Adapting to our new normal

Since mid-March, the leaders of NMSU-Las Cruces, along with representatives of the Chancellor’s Office, have held weekly town hall-style webinars to answer questions from our community. While these webinars cannot replace direct human interaction, the questions submitted provide invaluable insight into your concerns and hopes for our future. It is clear that many people look forward to returning to campus, while others question how we will do this, and if it is too soon.

The biggest challenge we are facing now is to plan ahead without all the information and data needed and to work within a constantly changing and uncertain environment. Addressing these challenges starts with a reaffirmation that NMSU is a land-grant university with a mission to serve the people of New Mexico through education, research and Extension, and service. That is simply who we are. Although our mission has not changed, our times and our environment have. We have no choice but to adapt to our new circumstances. This is why we are talking about how to return to campus. We must learn how to operate in our new environment.

We must also be willing – collectively and individually – to do what is needed to protect ourselves, our colleagues and our students. Many people asked what NMSU will do to keep employees safe as we return to campus. We are considering many specific items and actions that NMSU could take, with a few examples being: continued cleaning and sanitizing of buildings; installing protective guards; providing sanitizer, masks, shields and other personal protective equipment; reducing class size; stricter guidelines, etc. However, we need everybody to think about the same question from a personal perspective: What will you do to keep yourself and others safe? Yesterday, more than 1,000 people watched the town hall meeting, and nearly 800 of those individuals weighed in regarding what they were willing to do. The vast majority agreed to common sense, recommended practices:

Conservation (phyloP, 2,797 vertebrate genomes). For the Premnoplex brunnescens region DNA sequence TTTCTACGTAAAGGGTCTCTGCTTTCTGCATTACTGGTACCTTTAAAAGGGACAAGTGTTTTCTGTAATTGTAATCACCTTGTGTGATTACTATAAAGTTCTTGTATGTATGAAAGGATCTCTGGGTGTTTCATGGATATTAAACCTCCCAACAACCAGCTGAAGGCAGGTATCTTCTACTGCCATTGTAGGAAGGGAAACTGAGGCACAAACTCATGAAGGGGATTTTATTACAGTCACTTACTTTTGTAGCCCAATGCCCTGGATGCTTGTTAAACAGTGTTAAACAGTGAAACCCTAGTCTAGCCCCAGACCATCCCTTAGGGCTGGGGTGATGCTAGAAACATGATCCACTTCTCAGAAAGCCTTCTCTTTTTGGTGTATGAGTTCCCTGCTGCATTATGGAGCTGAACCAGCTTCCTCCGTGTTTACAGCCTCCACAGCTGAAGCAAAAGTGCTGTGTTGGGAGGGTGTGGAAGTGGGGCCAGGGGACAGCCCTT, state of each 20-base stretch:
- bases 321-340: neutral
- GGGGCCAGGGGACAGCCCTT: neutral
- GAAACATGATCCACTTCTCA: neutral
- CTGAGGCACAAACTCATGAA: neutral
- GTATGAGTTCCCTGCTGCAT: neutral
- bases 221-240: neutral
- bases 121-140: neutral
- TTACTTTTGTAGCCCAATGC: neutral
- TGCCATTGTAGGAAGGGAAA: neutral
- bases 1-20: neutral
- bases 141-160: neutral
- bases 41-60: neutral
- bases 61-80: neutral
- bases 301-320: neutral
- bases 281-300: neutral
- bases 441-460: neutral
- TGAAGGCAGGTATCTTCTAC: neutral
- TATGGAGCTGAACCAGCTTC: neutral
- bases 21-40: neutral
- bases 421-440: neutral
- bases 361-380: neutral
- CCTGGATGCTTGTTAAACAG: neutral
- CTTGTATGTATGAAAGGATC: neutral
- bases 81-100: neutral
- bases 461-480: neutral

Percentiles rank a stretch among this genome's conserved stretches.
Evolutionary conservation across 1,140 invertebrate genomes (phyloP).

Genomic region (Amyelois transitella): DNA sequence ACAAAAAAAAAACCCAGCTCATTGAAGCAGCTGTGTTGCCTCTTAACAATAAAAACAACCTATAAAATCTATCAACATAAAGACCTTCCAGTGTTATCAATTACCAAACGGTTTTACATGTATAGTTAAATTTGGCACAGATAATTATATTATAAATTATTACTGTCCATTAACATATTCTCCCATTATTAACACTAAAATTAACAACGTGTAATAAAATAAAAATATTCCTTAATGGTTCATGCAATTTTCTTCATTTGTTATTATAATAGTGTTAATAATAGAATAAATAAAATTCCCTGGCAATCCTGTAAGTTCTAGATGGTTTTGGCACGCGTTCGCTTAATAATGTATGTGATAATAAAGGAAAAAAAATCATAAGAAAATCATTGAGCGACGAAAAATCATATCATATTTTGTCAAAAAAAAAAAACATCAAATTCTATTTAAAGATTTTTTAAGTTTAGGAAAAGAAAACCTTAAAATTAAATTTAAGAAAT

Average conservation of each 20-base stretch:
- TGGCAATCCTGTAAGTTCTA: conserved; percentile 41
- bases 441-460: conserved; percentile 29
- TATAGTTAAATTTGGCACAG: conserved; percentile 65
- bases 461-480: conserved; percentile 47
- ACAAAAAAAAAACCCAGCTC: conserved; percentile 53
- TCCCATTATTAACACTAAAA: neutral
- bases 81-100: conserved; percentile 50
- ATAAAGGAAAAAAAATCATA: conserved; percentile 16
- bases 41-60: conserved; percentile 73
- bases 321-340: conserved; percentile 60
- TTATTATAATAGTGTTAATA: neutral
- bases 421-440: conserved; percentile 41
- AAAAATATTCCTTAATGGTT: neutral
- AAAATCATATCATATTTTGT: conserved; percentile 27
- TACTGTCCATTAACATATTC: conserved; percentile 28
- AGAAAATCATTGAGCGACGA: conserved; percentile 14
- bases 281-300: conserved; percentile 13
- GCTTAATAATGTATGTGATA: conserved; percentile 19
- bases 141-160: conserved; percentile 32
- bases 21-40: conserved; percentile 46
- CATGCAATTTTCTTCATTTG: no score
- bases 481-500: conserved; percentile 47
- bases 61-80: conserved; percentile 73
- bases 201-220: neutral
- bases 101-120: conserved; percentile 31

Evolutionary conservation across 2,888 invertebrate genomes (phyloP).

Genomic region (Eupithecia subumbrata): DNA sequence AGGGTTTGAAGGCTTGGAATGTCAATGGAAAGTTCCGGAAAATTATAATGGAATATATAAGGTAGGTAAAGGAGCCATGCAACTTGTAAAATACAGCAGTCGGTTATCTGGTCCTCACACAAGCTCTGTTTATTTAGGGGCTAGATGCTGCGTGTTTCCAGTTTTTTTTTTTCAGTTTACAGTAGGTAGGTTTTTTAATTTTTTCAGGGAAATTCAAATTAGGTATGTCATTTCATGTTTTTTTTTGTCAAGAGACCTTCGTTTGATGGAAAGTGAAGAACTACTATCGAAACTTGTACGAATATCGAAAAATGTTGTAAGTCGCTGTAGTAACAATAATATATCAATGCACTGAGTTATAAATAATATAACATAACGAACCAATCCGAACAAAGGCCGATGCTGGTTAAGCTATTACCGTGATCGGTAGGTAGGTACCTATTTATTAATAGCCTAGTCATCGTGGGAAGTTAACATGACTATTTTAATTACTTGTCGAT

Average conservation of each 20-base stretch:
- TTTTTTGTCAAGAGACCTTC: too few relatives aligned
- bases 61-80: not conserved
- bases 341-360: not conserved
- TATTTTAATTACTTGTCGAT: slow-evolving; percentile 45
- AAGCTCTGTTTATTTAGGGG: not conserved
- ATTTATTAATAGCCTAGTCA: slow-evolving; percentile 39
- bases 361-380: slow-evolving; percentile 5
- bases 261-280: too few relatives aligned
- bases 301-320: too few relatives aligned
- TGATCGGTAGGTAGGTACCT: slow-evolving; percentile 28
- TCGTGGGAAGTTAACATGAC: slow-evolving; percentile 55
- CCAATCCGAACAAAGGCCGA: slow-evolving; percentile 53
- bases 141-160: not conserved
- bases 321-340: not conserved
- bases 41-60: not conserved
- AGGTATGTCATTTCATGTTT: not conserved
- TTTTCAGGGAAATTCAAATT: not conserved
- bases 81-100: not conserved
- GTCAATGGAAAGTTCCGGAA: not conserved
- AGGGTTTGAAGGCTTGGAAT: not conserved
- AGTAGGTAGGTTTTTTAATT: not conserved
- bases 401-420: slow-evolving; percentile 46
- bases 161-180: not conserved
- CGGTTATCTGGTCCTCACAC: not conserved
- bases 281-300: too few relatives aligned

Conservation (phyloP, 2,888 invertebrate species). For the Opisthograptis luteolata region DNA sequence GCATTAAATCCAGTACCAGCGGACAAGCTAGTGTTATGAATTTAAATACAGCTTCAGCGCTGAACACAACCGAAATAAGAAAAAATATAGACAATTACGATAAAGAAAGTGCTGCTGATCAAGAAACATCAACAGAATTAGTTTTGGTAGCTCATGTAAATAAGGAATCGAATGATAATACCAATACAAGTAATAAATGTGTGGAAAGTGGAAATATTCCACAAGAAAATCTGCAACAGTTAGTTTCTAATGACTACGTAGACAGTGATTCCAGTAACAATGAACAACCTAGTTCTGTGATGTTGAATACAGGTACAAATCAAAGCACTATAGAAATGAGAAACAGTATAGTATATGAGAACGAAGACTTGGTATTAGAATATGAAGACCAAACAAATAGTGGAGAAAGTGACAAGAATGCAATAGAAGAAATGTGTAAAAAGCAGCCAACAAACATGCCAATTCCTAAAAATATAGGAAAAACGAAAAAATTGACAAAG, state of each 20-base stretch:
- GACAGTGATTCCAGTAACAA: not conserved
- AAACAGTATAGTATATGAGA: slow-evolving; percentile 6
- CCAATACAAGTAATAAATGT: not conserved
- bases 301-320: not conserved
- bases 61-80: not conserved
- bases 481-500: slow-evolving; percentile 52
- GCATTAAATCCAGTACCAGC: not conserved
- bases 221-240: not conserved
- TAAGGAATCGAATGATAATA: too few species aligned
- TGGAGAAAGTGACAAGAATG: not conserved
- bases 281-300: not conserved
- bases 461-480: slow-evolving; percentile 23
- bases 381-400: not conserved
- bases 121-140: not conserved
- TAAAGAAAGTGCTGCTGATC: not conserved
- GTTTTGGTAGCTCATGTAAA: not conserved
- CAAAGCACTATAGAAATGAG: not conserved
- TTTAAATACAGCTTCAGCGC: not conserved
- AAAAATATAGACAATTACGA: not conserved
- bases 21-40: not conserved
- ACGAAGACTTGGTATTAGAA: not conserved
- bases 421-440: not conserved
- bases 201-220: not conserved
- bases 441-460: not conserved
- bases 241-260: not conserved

• 92 percent: Maintain six feet between myself and others at all times.
  • 90 percent: Wash my hands often.
  • 86 percent: Wear a face covering in public spaces.
  • 91 percent: Take responsibility for sanitizing my workspace and my space in shared areas like meeting rooms and reception counters.
  • 97 percent: Stay home when I do not feel well.

These numbers indicate that the vast majority of you are willing to do your part to help keep everybody safer. Thank you.

Related news: Yesterday, Gov. Michelle Lujan Grisham announced that some businesses, closed since March, can reopen today under social distancing guidelines. Adherence to the guidelines as those businesses reopen will provide us with an early test regarding our ability to operate an enterprise like a university.

To conclude on a note of kindness, at a Senate meeting on April 23, ASNMSU set aside $60,000 to create the ASNMSU Emergency Funding Act. According to the Round Up, this fund was created to “provide funding that will help students keep in school [during] times of financial hardships.” Students in need can request funds through the Dean of Students Office. I commend our students and their leadership for taking this action.

Be bold. Be kind. Be safe.

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